Rudy Gay arrived in Memphis late Wednesday night, hours after the Sacramento Kings’ win at Minnesota.
He was delighted to have returned to the place he still calls home.
So much, in fact, that Gay was in attendance in FedExForum for Thursday night’s game between UConn and the University of Memphis.
Sitting a couple rows behind the Huskies’ bench sporting a UConn cap, Gay described his latest visit to Memphis coupled with his alma mater’s win against the nationally-ranked Tigers as a “perfect” situation, one that seemed unlikely at the start of the season.
That’s because Gay at the time was a member of the Toronto Raptors, who acquired the 6-foot-8 swingman last January in a three-deal after he spent five-plus seasons in Memphis. As Gay tells it, joining the Raptors was seemingly a “better situation,” in large part because this season was filled with much promise after Toronto finished strong last year with an 18-18 mark after adding Gay to its roster.
However, Gay’s subpar numbers in which he shot a frigid 38.8 percent from the field coupled with his massive contract — the former UConn star is expected to earn around $17.9 million this year — prompted Raptors management to act swiftly, thus resulting in the Baltimore native becoming the centerpiece of a seven-player deal that ultimately landed him with the Kings, who play the Grizzlies here Friday night at 7 CST.
Given Gay’s rather sanguine disposition following Friday’s shootaround in FedExForum in which he often joked and laughed with reporters, it’s safe to assume the former Grizzlies franchise player is adjusting comfortably with his new team, one that has played with much energy since his unceremonious arrival to Sacramento. For starters, the Kings have managed to hover around the .500 mark since acquiring Gay Dec. 9, having won eight of 17 games although they would have to make up much ground the second half of the season in order to secure a playoff spot.
“It’s tough because so much change has happened during the season, but we’re battling through it,” Gay told reporters after Friday’s shootaround.
Among Gay’s grandest battles in his brief time in Sacramento was surviving the wrath of Kings first-year coach Michael Malone. Following a Dec. 23 home loss to New Orleans, Malone not only said the Kings were a “bad basketball team,” but Gay was among the players he publicly called out for committing a team-worst six turnovers in the 13-point defeat.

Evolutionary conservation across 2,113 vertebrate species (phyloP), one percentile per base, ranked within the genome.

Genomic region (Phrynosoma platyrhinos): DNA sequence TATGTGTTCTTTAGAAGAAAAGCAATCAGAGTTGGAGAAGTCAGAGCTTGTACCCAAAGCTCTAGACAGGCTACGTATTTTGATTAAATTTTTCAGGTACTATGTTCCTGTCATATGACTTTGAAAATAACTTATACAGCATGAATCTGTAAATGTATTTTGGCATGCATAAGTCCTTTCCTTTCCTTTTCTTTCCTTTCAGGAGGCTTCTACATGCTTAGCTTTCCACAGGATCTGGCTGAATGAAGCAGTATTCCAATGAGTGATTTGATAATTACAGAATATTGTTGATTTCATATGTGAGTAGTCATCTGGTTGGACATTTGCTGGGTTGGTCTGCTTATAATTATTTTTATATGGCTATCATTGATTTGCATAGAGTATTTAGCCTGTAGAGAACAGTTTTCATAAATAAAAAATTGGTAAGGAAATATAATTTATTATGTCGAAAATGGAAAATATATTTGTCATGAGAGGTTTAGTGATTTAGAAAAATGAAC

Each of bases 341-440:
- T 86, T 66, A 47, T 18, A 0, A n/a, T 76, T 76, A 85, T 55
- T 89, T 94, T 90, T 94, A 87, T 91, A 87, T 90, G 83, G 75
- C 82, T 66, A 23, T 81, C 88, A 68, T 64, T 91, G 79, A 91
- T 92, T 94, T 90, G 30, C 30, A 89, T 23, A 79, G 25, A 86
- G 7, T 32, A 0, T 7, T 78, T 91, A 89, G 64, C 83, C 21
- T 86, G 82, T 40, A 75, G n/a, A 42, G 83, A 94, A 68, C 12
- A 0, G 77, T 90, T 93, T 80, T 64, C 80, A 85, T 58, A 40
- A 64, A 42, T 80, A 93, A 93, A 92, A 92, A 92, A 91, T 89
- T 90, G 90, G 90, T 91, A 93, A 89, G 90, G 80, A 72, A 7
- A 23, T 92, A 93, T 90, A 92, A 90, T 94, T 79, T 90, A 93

According to Gay, such criticism was warranted, as were the harsh assessments that surfaced prior to his recent trade.
“He’s the coach,” said Gay, explaining Malone’s recent public ripping of the Kings. “I have no problems with him. He’s the coach. He wants the best for us and that’s how we approached it.”
Gay, to his credit, has since become the catalyst of a Sacramento team that is starting to hit its stride during a pivotal stretch in the season. Having started each of the 17 games since joining the team, Gay is currently the Kings’ second-leading scorer (20.8) behind DeMarcus Cousins (23.4). What’s more impressive for the Kings, winners of four of their last five, is that Gay’s field goal percentage has increased mightily since his relocation to the West Coast.
He’s shooting 52 percent from the field, which tops the rest of the Kings’ starters.
“We feel very fortunate to have him,” Malone said. “He’s a low-key kind of guy. I don’t know how much of a common influence he is, but he’s been a very good player for us. He’s been very efficient for us. Obviously, we put him out there with Isaiah Thomas and DeMarcus Cousins and that gives us players who can score at a high level, an efficient level. I think he was unfairly beaten and criticized about his time in Toronto. The fact that he’s scoring 20 points a game every night, making 52 percent of his shots, and rebounding makes him a complete player. He’s an efficient player and he’s done everything we’ve asked him to do.”
While the 27-year-old Gay has yet to say whether he will exercise his player option next season in which he is scheduled to make in the neighborhood of $19.3 million, he hinted that his primary objective moving forward is help revitalize the Kings as a relevant NBA foe, let along continue to silence the slew of naysayers who sensed his career was at a crossroads amid his recent trade to Sacramento.
So far, so good.
“I mean, the criticism…it is what it is,” Gay said. “Honestly, I wasn’t playing well. The same things they were talking about before, they’re not talking about it now.”
What better setting to profess such a dauntless declaration than the place he still calls home?